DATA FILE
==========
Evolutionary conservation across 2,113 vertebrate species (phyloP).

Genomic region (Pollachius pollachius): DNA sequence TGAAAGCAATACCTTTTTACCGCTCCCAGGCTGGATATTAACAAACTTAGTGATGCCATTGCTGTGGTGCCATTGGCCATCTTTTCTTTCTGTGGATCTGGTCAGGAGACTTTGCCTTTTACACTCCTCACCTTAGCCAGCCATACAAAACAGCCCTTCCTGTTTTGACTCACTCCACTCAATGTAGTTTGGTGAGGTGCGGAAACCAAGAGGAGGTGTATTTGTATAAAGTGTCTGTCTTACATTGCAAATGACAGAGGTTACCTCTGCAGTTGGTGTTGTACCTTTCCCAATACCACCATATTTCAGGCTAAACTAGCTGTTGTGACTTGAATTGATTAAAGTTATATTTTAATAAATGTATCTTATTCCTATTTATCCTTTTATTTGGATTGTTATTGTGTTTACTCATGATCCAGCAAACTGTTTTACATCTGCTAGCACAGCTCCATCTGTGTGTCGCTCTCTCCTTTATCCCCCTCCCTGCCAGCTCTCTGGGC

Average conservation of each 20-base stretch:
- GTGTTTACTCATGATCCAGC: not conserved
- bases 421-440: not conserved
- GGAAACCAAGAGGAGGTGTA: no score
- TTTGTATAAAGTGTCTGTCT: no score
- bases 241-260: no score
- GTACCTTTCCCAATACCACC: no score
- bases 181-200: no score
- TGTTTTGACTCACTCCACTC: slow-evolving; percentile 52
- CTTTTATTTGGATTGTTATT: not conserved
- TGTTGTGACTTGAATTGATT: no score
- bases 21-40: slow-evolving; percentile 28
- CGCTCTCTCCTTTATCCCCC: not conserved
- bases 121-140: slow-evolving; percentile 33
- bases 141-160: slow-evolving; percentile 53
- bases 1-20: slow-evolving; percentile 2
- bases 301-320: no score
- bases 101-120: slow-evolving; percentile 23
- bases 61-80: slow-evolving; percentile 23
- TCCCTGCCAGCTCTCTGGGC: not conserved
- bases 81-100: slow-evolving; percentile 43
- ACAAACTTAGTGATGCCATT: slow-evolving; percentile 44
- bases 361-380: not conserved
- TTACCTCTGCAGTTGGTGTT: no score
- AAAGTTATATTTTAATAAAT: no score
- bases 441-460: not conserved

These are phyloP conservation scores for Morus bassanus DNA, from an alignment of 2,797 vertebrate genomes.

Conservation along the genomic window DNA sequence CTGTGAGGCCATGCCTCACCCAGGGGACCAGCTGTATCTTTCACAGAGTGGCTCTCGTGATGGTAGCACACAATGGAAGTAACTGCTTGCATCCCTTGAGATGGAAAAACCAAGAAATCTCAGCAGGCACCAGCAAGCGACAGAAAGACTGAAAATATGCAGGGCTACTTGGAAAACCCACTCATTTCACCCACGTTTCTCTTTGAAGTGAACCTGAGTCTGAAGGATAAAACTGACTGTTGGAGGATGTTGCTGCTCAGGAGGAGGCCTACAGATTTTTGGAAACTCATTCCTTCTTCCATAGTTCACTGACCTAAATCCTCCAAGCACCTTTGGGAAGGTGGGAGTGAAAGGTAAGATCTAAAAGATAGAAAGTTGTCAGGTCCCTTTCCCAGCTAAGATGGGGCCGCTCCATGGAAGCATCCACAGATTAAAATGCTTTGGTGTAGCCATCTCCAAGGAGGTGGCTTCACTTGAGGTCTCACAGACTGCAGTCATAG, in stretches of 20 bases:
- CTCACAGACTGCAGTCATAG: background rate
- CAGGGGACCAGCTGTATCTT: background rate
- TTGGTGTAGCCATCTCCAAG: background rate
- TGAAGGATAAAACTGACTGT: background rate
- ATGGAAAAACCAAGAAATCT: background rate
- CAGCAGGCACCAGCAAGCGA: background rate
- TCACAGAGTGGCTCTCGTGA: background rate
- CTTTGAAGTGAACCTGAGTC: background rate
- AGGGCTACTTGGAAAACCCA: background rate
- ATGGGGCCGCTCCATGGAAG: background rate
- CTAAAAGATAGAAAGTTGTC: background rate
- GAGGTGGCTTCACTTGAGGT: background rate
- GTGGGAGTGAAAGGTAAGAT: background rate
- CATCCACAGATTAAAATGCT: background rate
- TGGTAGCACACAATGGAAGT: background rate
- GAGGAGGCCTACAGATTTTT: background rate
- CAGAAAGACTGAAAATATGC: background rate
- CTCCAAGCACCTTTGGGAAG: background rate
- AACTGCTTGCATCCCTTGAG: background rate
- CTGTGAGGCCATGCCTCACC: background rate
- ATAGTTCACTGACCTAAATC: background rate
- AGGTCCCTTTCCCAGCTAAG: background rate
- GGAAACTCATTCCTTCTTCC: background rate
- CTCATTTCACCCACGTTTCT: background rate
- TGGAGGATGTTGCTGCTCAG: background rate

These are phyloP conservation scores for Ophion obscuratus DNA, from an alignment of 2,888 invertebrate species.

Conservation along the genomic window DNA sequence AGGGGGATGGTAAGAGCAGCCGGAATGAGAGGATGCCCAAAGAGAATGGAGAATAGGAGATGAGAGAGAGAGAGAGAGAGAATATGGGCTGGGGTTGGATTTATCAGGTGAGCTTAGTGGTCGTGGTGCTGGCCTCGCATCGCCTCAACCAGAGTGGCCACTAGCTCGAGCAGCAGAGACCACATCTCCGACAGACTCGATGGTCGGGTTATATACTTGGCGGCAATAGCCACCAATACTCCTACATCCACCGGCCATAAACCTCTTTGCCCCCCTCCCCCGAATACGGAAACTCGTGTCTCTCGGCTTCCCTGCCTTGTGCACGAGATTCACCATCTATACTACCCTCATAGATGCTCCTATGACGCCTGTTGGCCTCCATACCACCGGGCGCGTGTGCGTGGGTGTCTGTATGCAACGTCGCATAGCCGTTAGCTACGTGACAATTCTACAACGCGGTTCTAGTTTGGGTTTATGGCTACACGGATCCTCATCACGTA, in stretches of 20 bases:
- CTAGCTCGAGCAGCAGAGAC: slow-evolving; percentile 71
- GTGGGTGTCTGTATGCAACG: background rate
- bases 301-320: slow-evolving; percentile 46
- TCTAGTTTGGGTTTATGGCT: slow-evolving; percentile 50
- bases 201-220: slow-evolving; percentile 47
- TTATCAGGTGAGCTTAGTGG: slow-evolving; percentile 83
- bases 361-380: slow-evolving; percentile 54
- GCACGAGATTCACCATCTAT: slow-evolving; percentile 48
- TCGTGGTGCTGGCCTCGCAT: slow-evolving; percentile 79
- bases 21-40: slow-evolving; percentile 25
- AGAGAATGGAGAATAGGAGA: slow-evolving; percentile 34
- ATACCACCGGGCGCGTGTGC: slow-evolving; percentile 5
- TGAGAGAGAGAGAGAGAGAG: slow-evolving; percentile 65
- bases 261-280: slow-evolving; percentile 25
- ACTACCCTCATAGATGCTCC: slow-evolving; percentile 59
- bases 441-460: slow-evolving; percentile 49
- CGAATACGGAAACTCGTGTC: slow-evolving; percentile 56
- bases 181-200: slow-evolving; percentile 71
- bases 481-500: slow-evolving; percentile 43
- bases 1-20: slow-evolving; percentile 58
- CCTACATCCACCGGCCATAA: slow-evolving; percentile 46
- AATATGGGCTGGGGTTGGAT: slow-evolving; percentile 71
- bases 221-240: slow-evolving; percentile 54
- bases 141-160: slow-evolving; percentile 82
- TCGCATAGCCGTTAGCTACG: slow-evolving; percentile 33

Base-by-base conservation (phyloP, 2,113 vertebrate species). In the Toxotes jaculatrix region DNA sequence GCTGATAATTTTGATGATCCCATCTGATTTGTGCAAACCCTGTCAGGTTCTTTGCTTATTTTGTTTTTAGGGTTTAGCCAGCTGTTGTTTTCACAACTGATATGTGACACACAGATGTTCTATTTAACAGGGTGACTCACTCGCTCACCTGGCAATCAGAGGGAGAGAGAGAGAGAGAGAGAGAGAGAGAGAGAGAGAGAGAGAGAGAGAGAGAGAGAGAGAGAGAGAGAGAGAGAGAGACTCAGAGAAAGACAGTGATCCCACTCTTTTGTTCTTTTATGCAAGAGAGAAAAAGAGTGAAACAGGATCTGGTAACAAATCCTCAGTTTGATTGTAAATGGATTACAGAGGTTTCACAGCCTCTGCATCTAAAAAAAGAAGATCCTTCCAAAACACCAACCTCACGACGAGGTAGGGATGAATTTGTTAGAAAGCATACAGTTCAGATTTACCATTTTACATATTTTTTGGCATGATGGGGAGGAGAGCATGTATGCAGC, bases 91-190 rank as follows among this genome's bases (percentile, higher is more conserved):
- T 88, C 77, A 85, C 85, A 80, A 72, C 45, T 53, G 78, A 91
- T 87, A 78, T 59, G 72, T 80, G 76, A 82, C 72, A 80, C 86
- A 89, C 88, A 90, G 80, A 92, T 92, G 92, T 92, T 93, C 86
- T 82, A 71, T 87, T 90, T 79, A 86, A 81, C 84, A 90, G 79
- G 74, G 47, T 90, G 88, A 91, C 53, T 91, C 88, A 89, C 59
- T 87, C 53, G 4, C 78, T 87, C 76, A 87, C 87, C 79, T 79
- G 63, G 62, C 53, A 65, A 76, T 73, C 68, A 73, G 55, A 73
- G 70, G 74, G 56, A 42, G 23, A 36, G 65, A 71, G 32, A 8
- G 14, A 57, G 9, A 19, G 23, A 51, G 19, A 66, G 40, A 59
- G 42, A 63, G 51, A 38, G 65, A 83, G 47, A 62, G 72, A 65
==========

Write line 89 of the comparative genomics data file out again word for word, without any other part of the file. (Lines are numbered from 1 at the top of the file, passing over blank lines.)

- T 87, C 53, G 4, C 78, T 87, C 76, A 87, C 87, C 79, T 79